Capital Plan Benefits
The capital plan improvements on the Illinois Tollway and new regional projects will create or sustain more than 120,000 permanent jobs and add $21 billion to the economy. For every $1 billion of annual construction, more than 13,000 shorter-term construction jobs will be supported over the next decade.
“This plan delivers jobs and provides opportunities for needed economic development,” Wolff said. “At hearing after hearing, we heard about the critical need to invest money now in infrastructure and the need to create opportunities to help get people back to work.”
The capital plan will provide drivers significant time and cost savings. The new Elgin O’Hare West Bypass will accommodate three times as many vehicles per day as the local roads carry now and additional capacity on I-90 will accommodate 30,000 more vehicles each day, saving drivers up to 25 minutes on the average trip from Elgin to the Kennedy Expressway. In addition, the new interchange at I-294 and I-57 is expected to save Tri-State Tollway commuters using traveling on I-80 and I-57 approximately 25 hours a year in travel time.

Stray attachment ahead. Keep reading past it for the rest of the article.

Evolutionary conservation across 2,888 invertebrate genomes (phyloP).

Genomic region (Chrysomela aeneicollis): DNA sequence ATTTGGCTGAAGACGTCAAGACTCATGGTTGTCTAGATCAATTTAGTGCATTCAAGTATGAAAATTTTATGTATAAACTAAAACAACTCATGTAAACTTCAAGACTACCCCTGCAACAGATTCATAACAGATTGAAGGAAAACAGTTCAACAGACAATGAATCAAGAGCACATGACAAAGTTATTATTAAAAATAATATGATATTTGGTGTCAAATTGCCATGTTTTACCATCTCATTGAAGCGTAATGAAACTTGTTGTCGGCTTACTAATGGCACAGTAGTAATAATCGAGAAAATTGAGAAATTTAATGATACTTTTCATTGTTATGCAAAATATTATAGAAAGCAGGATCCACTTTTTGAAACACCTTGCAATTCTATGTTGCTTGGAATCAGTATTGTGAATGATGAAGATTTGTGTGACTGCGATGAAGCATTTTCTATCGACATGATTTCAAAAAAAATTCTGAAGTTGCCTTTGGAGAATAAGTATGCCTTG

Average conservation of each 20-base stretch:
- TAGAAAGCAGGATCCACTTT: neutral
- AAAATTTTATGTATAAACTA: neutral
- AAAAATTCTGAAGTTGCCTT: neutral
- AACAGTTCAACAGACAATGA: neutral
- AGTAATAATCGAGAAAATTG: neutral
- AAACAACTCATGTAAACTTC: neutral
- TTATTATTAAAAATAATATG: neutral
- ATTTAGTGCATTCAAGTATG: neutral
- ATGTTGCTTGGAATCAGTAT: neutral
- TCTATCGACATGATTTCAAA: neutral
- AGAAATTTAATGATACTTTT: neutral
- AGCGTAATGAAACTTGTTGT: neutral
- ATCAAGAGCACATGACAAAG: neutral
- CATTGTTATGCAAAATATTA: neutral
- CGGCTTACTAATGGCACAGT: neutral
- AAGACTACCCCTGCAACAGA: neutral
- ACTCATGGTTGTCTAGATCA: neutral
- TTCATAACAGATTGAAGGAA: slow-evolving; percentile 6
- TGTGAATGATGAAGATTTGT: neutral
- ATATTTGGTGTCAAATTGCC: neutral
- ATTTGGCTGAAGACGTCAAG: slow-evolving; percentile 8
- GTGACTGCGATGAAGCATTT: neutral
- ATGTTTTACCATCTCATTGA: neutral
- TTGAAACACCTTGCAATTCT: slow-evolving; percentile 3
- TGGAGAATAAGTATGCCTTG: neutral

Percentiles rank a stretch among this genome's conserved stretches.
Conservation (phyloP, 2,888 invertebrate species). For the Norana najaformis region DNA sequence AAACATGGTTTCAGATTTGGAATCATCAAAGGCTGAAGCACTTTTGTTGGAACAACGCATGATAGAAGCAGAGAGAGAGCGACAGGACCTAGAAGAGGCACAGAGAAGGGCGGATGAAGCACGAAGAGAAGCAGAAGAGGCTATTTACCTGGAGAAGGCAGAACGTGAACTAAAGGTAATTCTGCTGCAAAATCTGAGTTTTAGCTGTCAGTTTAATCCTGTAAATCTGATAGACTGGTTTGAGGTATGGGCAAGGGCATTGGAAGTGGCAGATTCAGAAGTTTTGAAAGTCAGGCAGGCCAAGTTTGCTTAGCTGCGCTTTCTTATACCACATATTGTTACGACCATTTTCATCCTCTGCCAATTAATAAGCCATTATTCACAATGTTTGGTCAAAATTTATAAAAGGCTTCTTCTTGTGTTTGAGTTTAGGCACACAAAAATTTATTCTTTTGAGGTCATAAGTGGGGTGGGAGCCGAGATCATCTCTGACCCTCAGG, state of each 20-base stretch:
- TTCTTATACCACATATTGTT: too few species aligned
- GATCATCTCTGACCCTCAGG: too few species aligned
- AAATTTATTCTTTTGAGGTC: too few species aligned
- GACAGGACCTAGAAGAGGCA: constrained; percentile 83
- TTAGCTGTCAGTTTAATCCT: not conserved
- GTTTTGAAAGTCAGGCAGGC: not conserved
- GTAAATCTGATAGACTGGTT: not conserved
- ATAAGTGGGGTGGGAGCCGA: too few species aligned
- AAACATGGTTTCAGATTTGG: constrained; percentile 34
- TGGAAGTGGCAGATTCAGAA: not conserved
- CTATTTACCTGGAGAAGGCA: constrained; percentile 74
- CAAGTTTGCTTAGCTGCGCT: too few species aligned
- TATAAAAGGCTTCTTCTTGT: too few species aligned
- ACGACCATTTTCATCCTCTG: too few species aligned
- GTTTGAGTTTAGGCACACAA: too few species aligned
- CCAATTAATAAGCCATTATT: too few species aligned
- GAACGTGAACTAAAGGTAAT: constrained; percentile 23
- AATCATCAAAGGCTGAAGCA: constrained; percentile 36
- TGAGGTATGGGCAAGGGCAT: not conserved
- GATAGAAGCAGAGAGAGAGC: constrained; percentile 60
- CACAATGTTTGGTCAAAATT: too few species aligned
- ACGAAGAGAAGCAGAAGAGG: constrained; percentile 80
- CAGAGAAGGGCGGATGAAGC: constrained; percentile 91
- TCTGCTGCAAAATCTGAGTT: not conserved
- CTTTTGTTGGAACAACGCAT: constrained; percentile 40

The Chicago Metropolitan Agency for Planning (CMAP) projects that, collectively, these three major projects — all priorities of its Go To 2040 Plan — will reduce vehicle miles traveled in congestion by 1 million miles daily, resulting in savings of more than $775 million annually due to reduced congestion and delays.
The Illinois Tollway is a user-fee system that receives no state or federal funds for maintenance and operations. The agency maintains and operates 286 mi. of interstate tollways in 12 counties in Northern Illinois, including the Reagan Memorial Tollway (I-88), the Veterans Memorial Tollway (I-355), the Jane Addams Memorial Tollway (I-90) and the Tri-State Tollway (I-94/I-294/I-80).